In a previous post, I explained why I think that Firefox does not stand a chance against Microsoft Explorer. I won’t comment on some hysterical reactions to this post of some open source extremists who accused me of all things – their excess and insults only undermine the "cause" they serve. Despite this, an interesting discussion was launched and I take comfort to see that some Web sites also question Firefox’s potential ability to dislodge Explorer. To sum up, my reasoning is that Firefox, despite its qualities, is not a radical improvement over Explorer. MIcrosoft hasn’t improved Explorer for years, secure in its monopoly after the Netscape battle. But as a result of the new pressure created by Firefox, it will only take a big effort from Microsoft – something they’re expert at – to catch up and introduce a new release that offers security, stability and ease of use. As a result, Firefox’s advantage will be reduced if not suppressed. Devoted open source militant will not switch back to Explorer for sure, but how many are they? Based on this I ventured to conclude that Firefox would not succeed against Explorer, except in some niches. Having said that, Microsoft faces an interesting dilemma with Explorer, and the future of Firefox might well depend on how the Redmond firm will solve it…
The future of Internet Explorer can indeed be seen in two ways:
– either Microsoft considers that Explorer is a product by itself, in which case there should be a multi-platform strategy with versions for other platforms than Windows, such as Linux, Unix, and Macintosh.
– or Microsoft sees Explorer as part of Windows, in which case only a version for Windows will be available.
Hence the dilemma: in the first case, Microsoft, after the introduction of a new, vastly improved IE7, regains the advantage over Firefox, and leverages its multiplatform approach to (re)claim the universality of its dominance. On Linux, one can be sceptical of its success, but that might be different on the Mac, despite the fact that Apple now has its own browser. With this approach, Microsoft accepts that Windows comes second in its strategy, and adopts an Internet Explorer strategy per se. That is something, however, that the company has always refused to do.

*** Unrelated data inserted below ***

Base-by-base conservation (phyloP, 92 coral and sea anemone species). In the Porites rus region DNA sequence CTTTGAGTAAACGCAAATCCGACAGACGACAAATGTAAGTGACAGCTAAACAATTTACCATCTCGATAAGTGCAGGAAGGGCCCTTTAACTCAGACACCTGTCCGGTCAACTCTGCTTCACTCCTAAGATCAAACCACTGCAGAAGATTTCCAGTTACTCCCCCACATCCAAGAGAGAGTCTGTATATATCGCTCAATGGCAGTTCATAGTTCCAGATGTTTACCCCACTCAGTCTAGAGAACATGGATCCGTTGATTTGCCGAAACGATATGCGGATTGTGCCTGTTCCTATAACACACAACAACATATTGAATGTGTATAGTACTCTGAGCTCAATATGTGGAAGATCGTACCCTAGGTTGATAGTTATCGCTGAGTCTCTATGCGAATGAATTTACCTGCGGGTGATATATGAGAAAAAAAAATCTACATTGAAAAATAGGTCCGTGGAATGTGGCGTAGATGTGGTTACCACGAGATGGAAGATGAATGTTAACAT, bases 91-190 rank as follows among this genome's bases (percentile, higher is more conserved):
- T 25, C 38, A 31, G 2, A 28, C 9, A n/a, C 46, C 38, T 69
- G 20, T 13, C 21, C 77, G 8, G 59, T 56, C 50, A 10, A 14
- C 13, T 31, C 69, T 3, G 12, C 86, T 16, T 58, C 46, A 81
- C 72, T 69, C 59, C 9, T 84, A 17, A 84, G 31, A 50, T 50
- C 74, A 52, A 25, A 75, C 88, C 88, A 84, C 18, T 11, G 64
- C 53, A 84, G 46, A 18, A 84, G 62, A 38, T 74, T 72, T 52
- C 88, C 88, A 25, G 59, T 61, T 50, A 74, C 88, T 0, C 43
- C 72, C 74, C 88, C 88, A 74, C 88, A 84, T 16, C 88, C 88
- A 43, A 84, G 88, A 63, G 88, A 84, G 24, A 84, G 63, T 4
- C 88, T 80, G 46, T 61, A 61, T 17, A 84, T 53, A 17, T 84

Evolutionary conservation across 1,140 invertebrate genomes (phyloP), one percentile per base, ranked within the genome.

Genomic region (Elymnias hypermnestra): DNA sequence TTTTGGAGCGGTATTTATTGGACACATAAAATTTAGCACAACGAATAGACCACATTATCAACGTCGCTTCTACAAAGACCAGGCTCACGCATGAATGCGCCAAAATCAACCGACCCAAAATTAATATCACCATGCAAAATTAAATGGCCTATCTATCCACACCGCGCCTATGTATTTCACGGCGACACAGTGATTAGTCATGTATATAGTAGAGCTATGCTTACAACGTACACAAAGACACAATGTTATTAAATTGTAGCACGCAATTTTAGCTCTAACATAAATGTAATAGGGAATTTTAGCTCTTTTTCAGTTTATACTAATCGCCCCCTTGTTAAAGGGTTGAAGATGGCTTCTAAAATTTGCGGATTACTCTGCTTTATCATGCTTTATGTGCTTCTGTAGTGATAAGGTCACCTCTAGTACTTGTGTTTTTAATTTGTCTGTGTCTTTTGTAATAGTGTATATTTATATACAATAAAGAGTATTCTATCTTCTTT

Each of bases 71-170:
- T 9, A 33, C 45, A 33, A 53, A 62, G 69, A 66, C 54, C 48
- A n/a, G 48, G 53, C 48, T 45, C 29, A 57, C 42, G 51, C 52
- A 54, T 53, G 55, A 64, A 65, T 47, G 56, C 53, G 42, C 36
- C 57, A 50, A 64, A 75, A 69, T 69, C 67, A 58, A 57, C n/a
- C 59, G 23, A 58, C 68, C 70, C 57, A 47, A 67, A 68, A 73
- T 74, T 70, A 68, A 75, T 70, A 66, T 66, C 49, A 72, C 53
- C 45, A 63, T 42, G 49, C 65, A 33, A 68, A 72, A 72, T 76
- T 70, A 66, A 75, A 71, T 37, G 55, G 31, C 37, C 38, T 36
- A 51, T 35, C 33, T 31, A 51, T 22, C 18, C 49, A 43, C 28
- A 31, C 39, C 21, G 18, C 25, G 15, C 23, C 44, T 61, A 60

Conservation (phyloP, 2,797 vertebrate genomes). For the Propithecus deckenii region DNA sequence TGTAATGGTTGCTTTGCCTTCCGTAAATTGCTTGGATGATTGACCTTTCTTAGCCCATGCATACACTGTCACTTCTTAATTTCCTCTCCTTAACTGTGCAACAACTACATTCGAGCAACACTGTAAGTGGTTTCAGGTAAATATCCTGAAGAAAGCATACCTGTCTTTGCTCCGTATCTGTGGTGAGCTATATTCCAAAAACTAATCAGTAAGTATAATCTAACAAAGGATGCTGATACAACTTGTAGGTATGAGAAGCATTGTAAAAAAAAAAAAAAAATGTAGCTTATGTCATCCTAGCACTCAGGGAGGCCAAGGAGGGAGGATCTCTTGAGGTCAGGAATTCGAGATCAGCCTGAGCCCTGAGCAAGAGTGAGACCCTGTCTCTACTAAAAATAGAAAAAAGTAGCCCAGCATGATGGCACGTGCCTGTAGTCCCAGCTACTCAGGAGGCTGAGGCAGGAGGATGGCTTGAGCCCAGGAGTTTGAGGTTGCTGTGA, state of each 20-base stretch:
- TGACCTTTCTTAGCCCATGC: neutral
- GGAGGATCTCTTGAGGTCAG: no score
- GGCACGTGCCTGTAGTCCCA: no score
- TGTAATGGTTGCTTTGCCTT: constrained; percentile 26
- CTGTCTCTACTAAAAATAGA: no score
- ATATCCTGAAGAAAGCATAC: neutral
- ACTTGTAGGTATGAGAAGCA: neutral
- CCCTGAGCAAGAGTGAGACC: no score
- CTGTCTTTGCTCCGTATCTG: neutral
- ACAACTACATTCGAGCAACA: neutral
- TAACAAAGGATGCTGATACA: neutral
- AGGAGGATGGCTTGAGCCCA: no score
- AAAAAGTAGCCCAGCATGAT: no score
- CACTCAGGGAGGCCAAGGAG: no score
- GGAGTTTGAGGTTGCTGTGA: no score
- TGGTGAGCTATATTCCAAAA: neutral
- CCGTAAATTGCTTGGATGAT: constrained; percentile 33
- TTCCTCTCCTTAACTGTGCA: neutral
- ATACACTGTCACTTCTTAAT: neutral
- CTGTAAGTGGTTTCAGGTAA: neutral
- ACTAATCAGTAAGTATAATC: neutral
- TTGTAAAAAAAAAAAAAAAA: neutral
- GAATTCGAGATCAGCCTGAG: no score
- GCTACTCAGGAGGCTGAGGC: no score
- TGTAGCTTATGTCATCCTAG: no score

In the second case, Microsoft focuses on Windows at the expense of Explorer. That is the position that the company has always defended, claiming that Explorer is an integral part of the operating system. In this case, Microsoft leaves the door open to competitors on other platforms. This choice carries big risks, because then Firefox becomes the only browser available on all platforms, and a completely multiplatform product has great appeal on the market. Having said that, it is also very complex to maintain, as Netscape’s experience has shown. Maintaining this strategy will be a challenge for the already challenged Mozilla foundation.
This Microsoft debate is not new, in fact. This battle raged inside the company between 1997 and 2000, as told by journalist David Bank in his 2001 book "Breaking Windows". Bank reveals the bitter fight between the Windows "hawks" and the Internet "doves", supporting an opening of the Microsof products to non-Windows platforms. Eventually, the hawks prevailed and the doves disbanded.
But the story doesn’t end there, because Firefox forces Microsoft to reopen the debate. Beating Firefox on Windows shouldn’t be too difficult: except for die-hard open source militants, Windows users will have no qualms switching back to Explorer when a new, decent version is available. The question is whether Microsoft will want to extend the battle beyond Windows onto other platforms, where the situation is less favorable. I tend to think they wil go for the All-Windows strategy, because it’s what they’ve donc in the past, and because I find it difficult to imagine a Linux version of Explorer. Would they? Interesting to note that the same question can be asked about the Office suite of application.
Having said all this, the browser does not have the strategic importance it had back in 1997. At that time, Netscape’s ambition was to replace the operating system’s interface with the browser’s, something that was sure to trigger Microsoft’s wrath. But that didn’t happen, and the browser is now just a regular application, albeit an important one, and the OS’s interface still prevails. With this in mind, is it so important whether the user browses with Firefox or Explorer? Probably not, even from Microsoft’s point of view. As long as its core Windows business is not threatened, the stakes for Microsoft are not so high. In that sense, the hopes that Firefox will undermine Microsoft’s domination are probably misplaced: the fight is big, popular and exciting, but the stakes are low.